Cloning is a controversial topic in which the public denies it as inappropriate, while some scientific leaders say it can benefit our society. We have been able to clone many things from plants, vegetables, animals and maybe one day the human race. Today some scientist’ have expressed their desire to be the first to clone a human with hopes of great triumph, but they have forgotten about the moral and religious issues on hand. Cloning should be banned because there are too many risks and not enough benefits for our society. Cloning would be creating a breed that has no flaws, and since perfection does not exist, the clone will be a great disappointment (Kayotic).
CeresNet 2000.5 Nov. 2000 http://www.ceresnet.org/ViewEntry.cfm?ID=82&Section=outreach Colvin, Jonathon. "Me, my clone, and I (or in defense of human cloning)." The Humanist May/Jun. 2000: 39. Dixon, Dr. Patrick.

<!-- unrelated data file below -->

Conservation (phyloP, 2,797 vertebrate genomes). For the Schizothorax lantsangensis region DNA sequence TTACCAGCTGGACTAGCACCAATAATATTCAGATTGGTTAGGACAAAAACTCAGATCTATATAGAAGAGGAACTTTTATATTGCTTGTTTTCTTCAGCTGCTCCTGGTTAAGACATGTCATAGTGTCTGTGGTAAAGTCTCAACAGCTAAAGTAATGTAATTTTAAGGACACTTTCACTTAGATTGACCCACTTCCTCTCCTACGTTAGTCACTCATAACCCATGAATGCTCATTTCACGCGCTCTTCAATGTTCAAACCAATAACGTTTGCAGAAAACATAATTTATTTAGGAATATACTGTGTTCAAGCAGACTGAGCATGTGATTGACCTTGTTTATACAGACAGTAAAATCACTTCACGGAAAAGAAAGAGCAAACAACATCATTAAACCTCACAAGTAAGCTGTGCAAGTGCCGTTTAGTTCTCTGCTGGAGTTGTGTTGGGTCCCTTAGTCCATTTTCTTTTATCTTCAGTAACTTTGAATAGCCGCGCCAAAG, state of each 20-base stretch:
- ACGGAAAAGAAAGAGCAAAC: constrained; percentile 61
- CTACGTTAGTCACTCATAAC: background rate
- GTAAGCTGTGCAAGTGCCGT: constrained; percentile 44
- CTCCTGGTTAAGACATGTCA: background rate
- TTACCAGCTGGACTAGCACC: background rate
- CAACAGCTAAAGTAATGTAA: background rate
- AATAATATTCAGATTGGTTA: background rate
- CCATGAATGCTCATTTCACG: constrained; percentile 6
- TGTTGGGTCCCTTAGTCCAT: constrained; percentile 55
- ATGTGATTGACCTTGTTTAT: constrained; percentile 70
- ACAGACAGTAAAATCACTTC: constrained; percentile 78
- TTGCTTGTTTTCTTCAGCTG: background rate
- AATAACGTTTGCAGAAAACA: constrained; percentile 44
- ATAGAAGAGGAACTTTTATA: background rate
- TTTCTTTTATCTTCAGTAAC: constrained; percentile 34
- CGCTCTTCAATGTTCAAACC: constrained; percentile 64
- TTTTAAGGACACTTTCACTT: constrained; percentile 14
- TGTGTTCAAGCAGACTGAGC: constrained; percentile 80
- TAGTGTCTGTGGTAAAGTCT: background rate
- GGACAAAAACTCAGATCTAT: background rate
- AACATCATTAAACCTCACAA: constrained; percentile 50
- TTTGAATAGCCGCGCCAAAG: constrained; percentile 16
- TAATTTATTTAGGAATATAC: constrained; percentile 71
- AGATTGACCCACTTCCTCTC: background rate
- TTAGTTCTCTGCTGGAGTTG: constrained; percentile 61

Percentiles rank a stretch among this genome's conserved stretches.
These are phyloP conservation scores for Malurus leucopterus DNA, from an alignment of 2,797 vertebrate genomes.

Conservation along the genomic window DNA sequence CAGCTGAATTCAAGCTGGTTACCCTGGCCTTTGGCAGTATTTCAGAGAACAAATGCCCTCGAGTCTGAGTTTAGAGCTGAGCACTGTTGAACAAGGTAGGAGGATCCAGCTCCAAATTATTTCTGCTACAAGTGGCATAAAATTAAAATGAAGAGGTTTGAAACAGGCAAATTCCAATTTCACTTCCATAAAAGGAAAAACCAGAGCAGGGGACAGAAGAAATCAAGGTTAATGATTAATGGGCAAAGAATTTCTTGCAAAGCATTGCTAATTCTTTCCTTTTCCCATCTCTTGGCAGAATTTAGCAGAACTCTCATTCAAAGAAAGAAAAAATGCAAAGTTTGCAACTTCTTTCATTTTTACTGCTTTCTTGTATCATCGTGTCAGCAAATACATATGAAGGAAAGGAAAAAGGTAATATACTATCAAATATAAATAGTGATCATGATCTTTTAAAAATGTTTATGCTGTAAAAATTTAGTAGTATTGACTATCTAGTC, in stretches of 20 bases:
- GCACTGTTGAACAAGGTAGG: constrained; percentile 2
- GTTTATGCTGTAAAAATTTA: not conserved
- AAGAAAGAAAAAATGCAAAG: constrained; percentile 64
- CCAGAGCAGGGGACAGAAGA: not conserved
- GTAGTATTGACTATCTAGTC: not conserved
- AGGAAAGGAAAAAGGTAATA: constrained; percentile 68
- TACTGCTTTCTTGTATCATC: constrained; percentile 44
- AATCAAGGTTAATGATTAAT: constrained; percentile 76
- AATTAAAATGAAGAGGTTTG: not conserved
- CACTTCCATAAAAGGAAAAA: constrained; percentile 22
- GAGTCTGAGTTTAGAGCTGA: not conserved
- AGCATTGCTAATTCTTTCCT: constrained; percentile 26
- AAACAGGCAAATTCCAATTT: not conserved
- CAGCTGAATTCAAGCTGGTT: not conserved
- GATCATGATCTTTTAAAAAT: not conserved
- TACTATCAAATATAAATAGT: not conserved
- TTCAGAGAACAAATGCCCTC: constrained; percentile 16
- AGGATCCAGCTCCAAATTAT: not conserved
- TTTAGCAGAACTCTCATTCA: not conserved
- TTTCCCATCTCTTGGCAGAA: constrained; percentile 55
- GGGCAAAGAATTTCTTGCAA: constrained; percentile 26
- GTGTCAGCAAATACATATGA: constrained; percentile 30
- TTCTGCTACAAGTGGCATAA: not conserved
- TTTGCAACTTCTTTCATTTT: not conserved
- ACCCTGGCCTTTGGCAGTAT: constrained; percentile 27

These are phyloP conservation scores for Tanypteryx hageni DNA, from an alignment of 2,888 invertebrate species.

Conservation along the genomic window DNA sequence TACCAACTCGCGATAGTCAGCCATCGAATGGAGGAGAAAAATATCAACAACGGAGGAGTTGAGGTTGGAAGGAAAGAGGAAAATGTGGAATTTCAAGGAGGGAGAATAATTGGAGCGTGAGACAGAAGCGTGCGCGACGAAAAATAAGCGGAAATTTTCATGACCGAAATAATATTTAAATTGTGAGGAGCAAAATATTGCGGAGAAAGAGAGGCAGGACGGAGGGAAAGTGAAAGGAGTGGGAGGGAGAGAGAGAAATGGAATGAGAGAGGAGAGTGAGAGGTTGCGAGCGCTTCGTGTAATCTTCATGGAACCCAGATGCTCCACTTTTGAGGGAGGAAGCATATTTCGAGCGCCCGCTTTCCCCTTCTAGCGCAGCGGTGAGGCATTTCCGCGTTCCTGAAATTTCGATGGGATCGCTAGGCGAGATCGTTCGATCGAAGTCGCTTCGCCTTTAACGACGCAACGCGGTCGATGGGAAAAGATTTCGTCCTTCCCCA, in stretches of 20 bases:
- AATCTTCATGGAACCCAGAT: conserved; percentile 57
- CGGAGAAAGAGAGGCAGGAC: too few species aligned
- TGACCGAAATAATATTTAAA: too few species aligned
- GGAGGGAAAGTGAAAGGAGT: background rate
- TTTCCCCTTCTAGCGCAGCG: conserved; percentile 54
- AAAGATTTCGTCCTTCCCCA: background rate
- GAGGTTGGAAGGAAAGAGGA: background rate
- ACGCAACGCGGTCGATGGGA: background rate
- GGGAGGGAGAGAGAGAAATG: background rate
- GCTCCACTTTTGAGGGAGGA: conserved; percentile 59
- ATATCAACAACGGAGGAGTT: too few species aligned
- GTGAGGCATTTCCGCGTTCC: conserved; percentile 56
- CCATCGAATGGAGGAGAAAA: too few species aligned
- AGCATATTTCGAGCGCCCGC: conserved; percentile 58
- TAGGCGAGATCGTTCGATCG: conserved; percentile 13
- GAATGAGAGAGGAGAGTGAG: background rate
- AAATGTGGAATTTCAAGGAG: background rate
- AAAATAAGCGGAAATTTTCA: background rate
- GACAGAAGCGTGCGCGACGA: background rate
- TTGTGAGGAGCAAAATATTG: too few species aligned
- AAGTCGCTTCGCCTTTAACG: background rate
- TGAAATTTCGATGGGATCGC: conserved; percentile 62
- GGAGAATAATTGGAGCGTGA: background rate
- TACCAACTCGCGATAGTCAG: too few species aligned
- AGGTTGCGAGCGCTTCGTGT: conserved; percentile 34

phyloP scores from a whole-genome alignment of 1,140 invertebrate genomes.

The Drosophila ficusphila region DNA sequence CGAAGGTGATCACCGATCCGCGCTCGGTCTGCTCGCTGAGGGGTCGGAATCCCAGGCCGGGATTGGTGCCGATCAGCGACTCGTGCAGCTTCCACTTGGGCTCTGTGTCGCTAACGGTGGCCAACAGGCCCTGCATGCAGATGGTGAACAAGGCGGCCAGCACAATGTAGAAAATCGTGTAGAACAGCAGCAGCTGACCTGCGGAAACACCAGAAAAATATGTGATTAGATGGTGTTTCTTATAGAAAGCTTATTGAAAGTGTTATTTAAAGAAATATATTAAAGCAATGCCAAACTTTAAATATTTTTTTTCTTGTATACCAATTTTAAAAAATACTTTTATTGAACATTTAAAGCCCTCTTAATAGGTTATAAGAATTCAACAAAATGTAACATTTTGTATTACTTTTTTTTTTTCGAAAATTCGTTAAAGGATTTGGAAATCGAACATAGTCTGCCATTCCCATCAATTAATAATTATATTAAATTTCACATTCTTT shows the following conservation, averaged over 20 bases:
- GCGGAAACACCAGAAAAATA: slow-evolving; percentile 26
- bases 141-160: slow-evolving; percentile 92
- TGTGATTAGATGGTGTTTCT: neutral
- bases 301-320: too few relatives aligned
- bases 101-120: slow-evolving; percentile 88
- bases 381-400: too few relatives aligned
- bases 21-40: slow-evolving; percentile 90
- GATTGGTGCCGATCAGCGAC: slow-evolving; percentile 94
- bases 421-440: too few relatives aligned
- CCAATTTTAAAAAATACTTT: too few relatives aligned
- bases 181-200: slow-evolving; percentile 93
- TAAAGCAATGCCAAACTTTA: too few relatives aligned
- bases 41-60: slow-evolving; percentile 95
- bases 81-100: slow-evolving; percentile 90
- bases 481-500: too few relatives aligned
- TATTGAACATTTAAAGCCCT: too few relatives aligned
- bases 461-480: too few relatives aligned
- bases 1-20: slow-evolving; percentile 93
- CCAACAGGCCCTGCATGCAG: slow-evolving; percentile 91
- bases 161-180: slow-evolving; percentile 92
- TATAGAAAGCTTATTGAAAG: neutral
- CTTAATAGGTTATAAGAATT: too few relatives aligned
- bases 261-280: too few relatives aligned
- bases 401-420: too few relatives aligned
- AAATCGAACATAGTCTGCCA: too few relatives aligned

(2002). Embryonic stem cell research: An ethical justification, Georgetown Law Journal. Washington, 90 (2), 503-544. Retrieved January 2, 2005 from the ProQuest database. Landry, D.W. & Zucker, H.A.
"Everybody who thought it would proceed slowly and could be stopped was wrong," said Lee Silver, a professor from the University of Princeton. Without proper research to support the ban, the premature ban should be reconsidered and appealed. Cloning could provide a way for infertile couples to produce children genetically similar to themselves, a method of creating spare organs for transplants, and a cure for genetic disease. Human cloning may provide numerous benefits to mankind and should not be banned. Some people say that it is morally wrong and others are scared that a leader, such as Sadam Husian, will clone himself.
Do we test the unborn, and if so, then can the parents abort if they are unhappy with the results? How far do we let things go? Is genetic testing really a good ethical procedure? But what if it could also prevent and help cure disease? There are many issues involved with genetic testing.
16 November 2001. Stuttaford, Andrew. "Frozen Future." National Review (2 September 1996): n. page Lamp. 26 April 1999. http://www.alcor.org/01b.html What We Do Cryo Transport and The Alcor Life Extension Foundation.